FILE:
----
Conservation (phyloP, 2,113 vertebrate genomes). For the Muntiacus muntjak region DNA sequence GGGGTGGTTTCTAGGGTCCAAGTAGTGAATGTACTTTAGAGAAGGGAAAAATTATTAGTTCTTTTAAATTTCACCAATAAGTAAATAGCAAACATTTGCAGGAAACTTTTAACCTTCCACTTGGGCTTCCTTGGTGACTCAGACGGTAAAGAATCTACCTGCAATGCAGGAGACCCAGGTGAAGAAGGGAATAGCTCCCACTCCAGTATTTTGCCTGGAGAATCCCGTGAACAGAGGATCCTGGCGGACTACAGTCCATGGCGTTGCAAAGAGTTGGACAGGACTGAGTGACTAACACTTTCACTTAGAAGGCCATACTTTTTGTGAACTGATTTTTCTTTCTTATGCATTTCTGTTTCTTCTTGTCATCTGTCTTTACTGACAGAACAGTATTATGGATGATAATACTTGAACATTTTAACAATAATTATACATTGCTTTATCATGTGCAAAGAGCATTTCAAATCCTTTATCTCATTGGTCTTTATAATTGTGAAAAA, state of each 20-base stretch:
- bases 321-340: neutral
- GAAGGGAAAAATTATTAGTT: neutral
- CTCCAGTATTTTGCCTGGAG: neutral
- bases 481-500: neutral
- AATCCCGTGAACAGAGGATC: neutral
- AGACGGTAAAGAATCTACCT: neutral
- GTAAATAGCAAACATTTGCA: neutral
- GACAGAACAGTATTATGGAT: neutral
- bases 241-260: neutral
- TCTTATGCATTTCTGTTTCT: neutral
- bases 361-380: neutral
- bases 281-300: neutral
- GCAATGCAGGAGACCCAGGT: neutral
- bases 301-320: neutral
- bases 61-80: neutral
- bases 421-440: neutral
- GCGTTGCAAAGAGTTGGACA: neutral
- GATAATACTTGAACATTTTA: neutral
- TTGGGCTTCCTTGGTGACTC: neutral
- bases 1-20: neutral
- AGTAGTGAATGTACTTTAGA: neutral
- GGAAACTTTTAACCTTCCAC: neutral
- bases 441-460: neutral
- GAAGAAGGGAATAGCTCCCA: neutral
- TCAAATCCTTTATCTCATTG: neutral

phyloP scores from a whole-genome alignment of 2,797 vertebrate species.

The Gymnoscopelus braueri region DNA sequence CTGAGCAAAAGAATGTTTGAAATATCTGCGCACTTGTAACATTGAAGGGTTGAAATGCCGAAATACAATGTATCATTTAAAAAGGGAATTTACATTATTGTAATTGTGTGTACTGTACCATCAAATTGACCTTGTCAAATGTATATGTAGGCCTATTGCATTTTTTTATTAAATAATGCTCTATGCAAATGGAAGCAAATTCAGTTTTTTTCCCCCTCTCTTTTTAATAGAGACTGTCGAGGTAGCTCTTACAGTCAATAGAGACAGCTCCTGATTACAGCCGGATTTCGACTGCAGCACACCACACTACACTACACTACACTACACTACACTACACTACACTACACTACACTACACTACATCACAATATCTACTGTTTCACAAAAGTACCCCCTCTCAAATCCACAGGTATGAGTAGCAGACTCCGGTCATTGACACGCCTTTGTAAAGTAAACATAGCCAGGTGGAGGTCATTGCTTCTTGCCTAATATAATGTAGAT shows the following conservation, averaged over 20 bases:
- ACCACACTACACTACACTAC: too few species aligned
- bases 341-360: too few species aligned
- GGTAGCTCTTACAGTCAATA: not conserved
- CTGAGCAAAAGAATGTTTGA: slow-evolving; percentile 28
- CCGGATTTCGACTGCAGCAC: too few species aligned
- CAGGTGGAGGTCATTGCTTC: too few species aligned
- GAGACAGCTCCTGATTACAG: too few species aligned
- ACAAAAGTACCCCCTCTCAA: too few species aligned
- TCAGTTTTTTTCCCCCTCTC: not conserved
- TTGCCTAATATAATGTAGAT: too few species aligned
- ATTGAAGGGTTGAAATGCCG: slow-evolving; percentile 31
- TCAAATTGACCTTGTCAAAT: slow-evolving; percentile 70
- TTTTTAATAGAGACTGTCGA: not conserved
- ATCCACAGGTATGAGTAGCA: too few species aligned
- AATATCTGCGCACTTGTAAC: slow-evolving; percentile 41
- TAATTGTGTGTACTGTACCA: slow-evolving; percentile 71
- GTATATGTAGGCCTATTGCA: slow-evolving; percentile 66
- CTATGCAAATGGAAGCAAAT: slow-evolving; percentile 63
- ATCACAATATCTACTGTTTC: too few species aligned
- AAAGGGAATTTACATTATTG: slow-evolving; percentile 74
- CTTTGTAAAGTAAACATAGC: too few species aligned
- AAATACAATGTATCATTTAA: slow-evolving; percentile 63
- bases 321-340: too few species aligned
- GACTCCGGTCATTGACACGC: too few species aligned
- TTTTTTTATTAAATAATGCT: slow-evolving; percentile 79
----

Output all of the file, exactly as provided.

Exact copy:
Conservation (phyloP, 2,113 vertebrate genomes). For the Muntiacus muntjak region DNA sequence GGGGTGGTTTCTAGGGTCCAAGTAGTGAATGTACTTTAGAGAAGGGAAAAATTATTAGTTCTTTTAAATTTCACCAATAAGTAAATAGCAAACATTTGCAGGAAACTTTTAACCTTCCACTTGGGCTTCCTTGGTGACTCAGACGGTAAAGAATCTACCTGCAATGCAGGAGACCCAGGTGAAGAAGGGAATAGCTCCCACTCCAGTATTTTGCCTGGAGAATCCCGTGAACAGAGGATCCTGGCGGACTACAGTCCATGGCGTTGCAAAGAGTTGGACAGGACTGAGTGACTAACACTTTCACTTAGAAGGCCATACTTTTTGTGAACTGATTTTTCTTTCTTATGCATTTCTGTTTCTTCTTGTCATCTGTCTTTACTGACAGAACAGTATTATGGATGATAATACTTGAACATTTTAACAATAATTATACATTGCTTTATCATGTGCAAAGAGCATTTCAAATCCTTTATCTCATTGGTCTTTATAATTGTGAAAAA, state of each 20-base stretch:
- bases 321-340: neutral
- GAAGGGAAAAATTATTAGTT: neutral
- CTCCAGTATTTTGCCTGGAG: neutral
- bases 481-500: neutral
- AATCCCGTGAACAGAGGATC: neutral
- AGACGGTAAAGAATCTACCT: neutral
- GTAAATAGCAAACATTTGCA: neutral
- GACAGAACAGTATTATGGAT: neutral
- bases 241-260: neutral
- TCTTATGCATTTCTGTTTCT: neutral
- bases 361-380: neutral
- bases 281-300: neutral
- GCAATGCAGGAGACCCAGGT: neutral
- bases 301-320: neutral
- bases 61-80: neutral
- bases 421-440: neutral
- GCGTTGCAAAGAGTTGGACA: neutral
- GATAATACTTGAACATTTTA: neutral
- TTGGGCTTCCTTGGTGACTC: neutral
- bases 1-20: neutral
- AGTAGTGAATGTACTTTAGA: neutral
- GGAAACTTTTAACCTTCCAC: neutral
- bases 441-460: neutral
- GAAGAAGGGAATAGCTCCCA: neutral
- TCAAATCCTTTATCTCATTG: neutral

phyloP scores from a whole-genome alignment of 2,797 vertebrate species.

The Gymnoscopelus braueri region DNA sequence CTGAGCAAAAGAATGTTTGAAATATCTGCGCACTTGTAACATTGAAGGGTTGAAATGCCGAAATACAATGTATCATTTAAAAAGGGAATTTACATTATTGTAATTGTGTGTACTGTACCATCAAATTGACCTTGTCAAATGTATATGTAGGCCTATTGCATTTTTTTATTAAATAATGCTCTATGCAAATGGAAGCAAATTCAGTTTTTTTCCCCCTCTCTTTTTAATAGAGACTGTCGAGGTAGCTCTTACAGTCAATAGAGACAGCTCCTGATTACAGCCGGATTTCGACTGCAGCACACCACACTACACTACACTACACTACACTACACTACACTACACTACACTACACTACACTACATCACAATATCTACTGTTTCACAAAAGTACCCCCTCTCAAATCCACAGGTATGAGTAGCAGACTCCGGTCATTGACACGCCTTTGTAAAGTAAACATAGCCAGGTGGAGGTCATTGCTTCTTGCCTAATATAATGTAGAT shows the following conservation, averaged over 20 bases:
- ACCACACTACACTACACTAC: too few species aligned
- bases 341-360: too few species aligned
- GGTAGCTCTTACAGTCAATA: not conserved
- CTGAGCAAAAGAATGTTTGA: slow-evolving; percentile 28
- CCGGATTTCGACTGCAGCAC: too few species aligned
- CAGGTGGAGGTCATTGCTTC: too few species aligned
- GAGACAGCTCCTGATTACAG: too few species aligned
- ACAAAAGTACCCCCTCTCAA: too few species aligned
- TCAGTTTTTTTCCCCCTCTC: not conserved
- TTGCCTAATATAATGTAGAT: too few species aligned
- ATTGAAGGGTTGAAATGCCG: slow-evolving; percentile 31
- TCAAATTGACCTTGTCAAAT: slow-evolving; percentile 70
- TTTTTAATAGAGACTGTCGA: not conserved
- ATCCACAGGTATGAGTAGCA: too few species aligned
- AATATCTGCGCACTTGTAAC: slow-evolving; percentile 41
- TAATTGTGTGTACTGTACCA: slow-evolving; percentile 71
- GTATATGTAGGCCTATTGCA: slow-evolving; percentile 66
- CTATGCAAATGGAAGCAAAT: slow-evolving; percentile 63
- ATCACAATATCTACTGTTTC: too few species aligned
- AAAGGGAATTTACATTATTG: slow-evolving; percentile 74
- CTTTGTAAAGTAAACATAGC: too few species aligned
- AAATACAATGTATCATTTAA: slow-evolving; percentile 63
- bases 321-340: too few species aligned
- GACTCCGGTCATTGACACGC: too few species aligned
- TTTTTTTATTAAATAATGCT: slow-evolving; percentile 79